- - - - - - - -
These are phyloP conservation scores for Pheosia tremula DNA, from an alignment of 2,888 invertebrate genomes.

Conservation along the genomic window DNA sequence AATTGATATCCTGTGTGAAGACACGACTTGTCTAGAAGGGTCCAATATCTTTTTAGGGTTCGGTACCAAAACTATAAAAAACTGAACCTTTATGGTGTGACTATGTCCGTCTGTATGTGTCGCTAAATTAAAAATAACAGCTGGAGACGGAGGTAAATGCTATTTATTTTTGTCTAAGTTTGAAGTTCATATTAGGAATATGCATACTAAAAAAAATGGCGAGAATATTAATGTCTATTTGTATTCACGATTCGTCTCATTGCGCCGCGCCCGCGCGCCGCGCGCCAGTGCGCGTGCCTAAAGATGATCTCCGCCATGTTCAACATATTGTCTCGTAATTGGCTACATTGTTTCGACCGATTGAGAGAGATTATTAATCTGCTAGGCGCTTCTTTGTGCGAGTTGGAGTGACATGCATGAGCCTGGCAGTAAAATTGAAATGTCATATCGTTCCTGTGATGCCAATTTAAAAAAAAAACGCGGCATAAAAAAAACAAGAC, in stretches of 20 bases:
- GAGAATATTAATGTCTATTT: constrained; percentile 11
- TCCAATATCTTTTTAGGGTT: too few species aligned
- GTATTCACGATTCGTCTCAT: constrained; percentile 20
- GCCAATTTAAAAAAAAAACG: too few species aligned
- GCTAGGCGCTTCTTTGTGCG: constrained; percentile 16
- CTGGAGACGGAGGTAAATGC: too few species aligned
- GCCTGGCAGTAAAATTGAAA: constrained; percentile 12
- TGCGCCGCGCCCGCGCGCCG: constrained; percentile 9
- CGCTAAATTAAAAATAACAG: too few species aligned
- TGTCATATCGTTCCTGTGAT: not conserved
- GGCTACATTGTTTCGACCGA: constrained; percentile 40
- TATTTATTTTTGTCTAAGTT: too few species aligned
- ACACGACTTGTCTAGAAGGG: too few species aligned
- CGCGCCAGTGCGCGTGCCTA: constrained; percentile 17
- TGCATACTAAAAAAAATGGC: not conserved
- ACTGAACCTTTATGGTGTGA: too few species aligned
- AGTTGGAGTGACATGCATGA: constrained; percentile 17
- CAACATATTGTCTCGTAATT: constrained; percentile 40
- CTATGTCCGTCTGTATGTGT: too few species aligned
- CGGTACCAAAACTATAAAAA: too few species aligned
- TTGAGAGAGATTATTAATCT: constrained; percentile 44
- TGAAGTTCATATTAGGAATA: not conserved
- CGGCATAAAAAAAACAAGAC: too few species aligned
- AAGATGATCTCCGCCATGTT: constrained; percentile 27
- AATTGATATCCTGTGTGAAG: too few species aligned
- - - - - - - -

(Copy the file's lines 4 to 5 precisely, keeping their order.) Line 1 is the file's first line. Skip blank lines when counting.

- TCCAATATCTTTTTAGGGTT: too few species aligned
- GTATTCACGATTCGTCTCAT: constrained; percentile 20